• Other features such as appropriate collateral, subordinated debt (including mezzanine debt), currency of debt is not consistent with operating currency, presence of exotic features or instruments and sovereign risk of the borrower entity can also increase the risk score. However, a significant positive change from the earlier scoring system is that features relevant to the loan but not priced into the interest rate will no longer be incorporated into the taxpayer’s risk score.
  • A “motivational risk scoring table” with indicators being leverage of borrower, interest coverage ratio, applicable tax rate of lender entity jurisdiction and financing involves an arrangement covered by a taxpayer alert or a hybrid arrangement.

The scoring results as before in a risk matrix outcome, which is anticipated to be disclosed by taxpayers to the ATO upon request (unless required to furnish and file a Reportable Tax Positions Schedule), with differential ATO compliance actions initiated depending on the risk score. Importantly, given the holistic approach taken to Advance Pricing Agreements (APAs) by the ATO, entry to the APA process (and confirmation from the ATO that they will not review financing with regard to the DPT) is only available for entities with related-party financing in the green zone. As before, taxpayers in the blue, yellow and amber zones may work with the ATO and/or seek alternative dispute resolution methods. Whereas, taxpayers in the red-zone are likely to be reviewed as a matter of priority, are likely to proceed directly to audit, have no access to the APA program and become an increased prospect for litigation.

Diverted Profits Tax

The Diverted Profits Tax (DPT) is expected to impact approximately 1,600 significant global entities (broadly entities with global turnover of AU$1 billion or more).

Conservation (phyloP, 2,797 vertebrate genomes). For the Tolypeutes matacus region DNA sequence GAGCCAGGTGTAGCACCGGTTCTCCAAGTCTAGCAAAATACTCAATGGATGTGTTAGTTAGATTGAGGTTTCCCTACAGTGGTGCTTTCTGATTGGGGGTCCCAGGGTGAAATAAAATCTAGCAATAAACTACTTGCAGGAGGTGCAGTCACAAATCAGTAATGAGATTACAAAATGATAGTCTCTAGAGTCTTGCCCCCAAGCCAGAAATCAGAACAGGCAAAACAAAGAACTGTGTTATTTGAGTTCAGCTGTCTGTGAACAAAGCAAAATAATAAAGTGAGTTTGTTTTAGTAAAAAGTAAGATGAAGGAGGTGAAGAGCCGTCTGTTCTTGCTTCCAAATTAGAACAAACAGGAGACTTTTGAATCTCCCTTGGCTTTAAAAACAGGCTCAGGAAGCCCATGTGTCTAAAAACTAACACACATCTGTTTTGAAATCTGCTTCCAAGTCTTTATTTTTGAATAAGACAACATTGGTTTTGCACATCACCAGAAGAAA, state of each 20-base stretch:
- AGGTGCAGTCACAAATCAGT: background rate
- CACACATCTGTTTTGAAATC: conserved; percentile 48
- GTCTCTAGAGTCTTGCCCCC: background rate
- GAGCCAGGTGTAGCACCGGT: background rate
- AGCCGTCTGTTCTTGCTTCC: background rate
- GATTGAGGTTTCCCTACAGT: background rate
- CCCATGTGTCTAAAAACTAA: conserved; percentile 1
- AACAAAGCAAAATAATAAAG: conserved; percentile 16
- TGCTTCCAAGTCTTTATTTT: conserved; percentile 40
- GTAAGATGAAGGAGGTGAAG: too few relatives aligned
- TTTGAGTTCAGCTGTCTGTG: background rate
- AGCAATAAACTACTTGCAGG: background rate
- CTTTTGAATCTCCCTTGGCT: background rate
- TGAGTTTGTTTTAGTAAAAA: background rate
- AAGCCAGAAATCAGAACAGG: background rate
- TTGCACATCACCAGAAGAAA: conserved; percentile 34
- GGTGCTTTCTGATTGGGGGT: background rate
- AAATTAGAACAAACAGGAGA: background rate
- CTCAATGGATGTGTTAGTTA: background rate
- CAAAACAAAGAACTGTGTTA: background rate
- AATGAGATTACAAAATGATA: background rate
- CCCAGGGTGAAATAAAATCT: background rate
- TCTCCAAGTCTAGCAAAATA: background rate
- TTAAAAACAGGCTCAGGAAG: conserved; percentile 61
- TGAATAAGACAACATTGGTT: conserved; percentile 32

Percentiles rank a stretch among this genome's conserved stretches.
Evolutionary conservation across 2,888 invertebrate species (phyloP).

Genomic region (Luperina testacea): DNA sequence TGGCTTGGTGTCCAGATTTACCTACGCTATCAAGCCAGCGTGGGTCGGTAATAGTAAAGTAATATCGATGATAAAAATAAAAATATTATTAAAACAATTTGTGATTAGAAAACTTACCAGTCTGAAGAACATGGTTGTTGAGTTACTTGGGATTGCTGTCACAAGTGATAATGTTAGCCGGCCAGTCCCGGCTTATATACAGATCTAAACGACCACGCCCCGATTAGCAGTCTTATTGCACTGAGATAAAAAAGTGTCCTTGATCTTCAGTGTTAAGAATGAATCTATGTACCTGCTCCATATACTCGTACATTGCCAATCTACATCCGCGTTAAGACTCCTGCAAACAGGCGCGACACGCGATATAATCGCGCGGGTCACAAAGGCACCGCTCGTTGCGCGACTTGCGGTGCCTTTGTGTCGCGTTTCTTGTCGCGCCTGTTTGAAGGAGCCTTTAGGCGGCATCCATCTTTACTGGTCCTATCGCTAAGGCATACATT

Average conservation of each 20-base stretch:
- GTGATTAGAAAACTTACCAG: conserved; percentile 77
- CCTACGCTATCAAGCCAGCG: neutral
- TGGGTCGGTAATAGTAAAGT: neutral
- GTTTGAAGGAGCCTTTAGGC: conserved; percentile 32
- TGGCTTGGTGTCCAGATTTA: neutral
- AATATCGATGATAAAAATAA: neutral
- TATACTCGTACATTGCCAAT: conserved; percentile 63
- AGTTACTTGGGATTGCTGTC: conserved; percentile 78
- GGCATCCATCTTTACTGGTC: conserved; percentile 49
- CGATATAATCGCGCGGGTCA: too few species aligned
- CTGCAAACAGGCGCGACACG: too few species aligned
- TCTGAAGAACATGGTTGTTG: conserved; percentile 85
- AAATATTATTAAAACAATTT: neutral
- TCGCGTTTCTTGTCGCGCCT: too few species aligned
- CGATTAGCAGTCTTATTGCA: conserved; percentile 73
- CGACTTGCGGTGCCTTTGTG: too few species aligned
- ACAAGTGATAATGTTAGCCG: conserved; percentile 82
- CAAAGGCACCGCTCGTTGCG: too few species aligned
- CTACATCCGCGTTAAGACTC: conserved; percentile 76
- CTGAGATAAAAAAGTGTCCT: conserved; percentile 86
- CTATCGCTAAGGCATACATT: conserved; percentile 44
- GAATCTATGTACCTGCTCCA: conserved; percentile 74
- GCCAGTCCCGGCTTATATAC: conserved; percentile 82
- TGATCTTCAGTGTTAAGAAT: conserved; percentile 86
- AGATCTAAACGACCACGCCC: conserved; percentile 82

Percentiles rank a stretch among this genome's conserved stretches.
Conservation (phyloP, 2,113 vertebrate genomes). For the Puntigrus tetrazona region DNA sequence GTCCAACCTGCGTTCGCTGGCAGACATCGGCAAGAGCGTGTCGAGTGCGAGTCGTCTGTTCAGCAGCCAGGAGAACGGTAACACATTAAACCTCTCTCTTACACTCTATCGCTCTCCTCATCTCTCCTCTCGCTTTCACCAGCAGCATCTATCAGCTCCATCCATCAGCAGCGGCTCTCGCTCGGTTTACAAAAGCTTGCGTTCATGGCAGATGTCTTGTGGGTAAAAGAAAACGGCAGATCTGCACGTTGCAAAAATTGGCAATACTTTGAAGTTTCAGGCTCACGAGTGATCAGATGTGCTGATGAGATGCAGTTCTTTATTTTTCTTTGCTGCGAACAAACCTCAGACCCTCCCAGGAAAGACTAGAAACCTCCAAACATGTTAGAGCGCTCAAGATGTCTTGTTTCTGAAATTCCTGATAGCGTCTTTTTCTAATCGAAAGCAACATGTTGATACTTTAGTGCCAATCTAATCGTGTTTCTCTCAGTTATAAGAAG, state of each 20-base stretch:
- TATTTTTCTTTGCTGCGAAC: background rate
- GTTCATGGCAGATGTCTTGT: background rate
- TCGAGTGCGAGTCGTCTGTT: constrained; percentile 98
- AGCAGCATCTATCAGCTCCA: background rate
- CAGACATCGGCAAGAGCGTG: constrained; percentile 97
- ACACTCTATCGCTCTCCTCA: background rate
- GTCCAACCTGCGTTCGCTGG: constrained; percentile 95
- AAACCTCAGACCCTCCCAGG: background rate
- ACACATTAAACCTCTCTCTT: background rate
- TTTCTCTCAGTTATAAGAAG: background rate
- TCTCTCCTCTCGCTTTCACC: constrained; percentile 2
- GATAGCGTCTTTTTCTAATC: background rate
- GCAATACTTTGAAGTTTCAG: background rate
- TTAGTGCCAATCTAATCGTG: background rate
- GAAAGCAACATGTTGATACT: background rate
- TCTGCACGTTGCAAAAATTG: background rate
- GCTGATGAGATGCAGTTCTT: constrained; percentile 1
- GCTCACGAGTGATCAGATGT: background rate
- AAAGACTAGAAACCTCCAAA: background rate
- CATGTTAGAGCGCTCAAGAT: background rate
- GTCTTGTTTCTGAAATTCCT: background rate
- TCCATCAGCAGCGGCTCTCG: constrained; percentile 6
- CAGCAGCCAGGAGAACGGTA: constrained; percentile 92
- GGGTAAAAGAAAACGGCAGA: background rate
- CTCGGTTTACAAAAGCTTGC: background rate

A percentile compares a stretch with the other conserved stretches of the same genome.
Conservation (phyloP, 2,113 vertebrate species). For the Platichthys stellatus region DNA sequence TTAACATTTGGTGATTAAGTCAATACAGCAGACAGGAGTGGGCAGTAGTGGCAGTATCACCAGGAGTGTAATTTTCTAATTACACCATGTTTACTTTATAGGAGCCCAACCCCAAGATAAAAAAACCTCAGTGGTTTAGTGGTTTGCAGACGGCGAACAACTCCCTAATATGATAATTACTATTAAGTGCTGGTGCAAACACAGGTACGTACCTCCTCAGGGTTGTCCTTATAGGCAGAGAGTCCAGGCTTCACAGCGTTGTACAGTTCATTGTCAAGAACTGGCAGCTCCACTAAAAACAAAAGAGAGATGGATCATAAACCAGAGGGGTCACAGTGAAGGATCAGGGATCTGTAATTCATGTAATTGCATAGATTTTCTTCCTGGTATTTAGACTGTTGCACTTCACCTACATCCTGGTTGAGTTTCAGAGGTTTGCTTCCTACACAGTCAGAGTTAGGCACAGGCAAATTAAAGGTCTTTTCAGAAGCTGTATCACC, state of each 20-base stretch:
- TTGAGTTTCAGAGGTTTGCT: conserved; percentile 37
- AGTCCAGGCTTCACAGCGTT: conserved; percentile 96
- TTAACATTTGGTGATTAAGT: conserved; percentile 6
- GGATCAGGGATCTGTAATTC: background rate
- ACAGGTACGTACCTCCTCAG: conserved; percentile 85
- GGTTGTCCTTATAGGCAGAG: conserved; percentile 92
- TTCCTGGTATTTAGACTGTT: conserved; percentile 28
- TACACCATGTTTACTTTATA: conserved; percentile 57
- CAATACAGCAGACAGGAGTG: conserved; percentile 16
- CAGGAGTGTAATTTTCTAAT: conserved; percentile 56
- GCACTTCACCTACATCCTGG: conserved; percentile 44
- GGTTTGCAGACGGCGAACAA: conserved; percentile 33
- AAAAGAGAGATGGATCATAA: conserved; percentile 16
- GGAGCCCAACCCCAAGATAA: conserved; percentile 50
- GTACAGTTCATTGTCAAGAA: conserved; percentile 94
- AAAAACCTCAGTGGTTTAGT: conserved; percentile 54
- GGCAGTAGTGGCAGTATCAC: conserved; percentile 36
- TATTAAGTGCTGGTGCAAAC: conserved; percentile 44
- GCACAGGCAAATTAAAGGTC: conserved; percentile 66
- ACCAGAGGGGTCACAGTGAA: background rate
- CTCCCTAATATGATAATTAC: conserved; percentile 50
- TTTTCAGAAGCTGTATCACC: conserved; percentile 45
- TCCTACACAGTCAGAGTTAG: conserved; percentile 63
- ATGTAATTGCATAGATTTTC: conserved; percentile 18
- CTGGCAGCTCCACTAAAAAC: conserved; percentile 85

The PSLA outlines the ATO processes and high level approvals required for issuing DPT assessments. As expected, the ATO will require the involvement of the ATO General Anti-Avoidance Rules (GAAR) Panel (similar to the Part IVA processes), which should provide some level of comfort to taxpayers.

The draft LCG provides further commentary on various DPT legislative mechanics including the interaction of the DPT with the thin capitalization rules and the determination of foreign tax liabilities for groups of entities. While the ATO has previously indicated that the DPT should generally only be applied as a last resort after the conclusion of traditional transfer pricing dispute resolution, the draft LCG is silent on this point.

An additional Practical Compliance Guideline (DPT PCG) is expected in 2018. This is anticipated to provide further practical guidance on the relative DPT risks associated with particular arrangements and the likelihood of ATO review, particularly with regard to the sufficient economic substance test. The DPT PCG will be subject to confidential consultation early in 2018.

ATO process for issuing DPT assessments (PSLA 2017/2)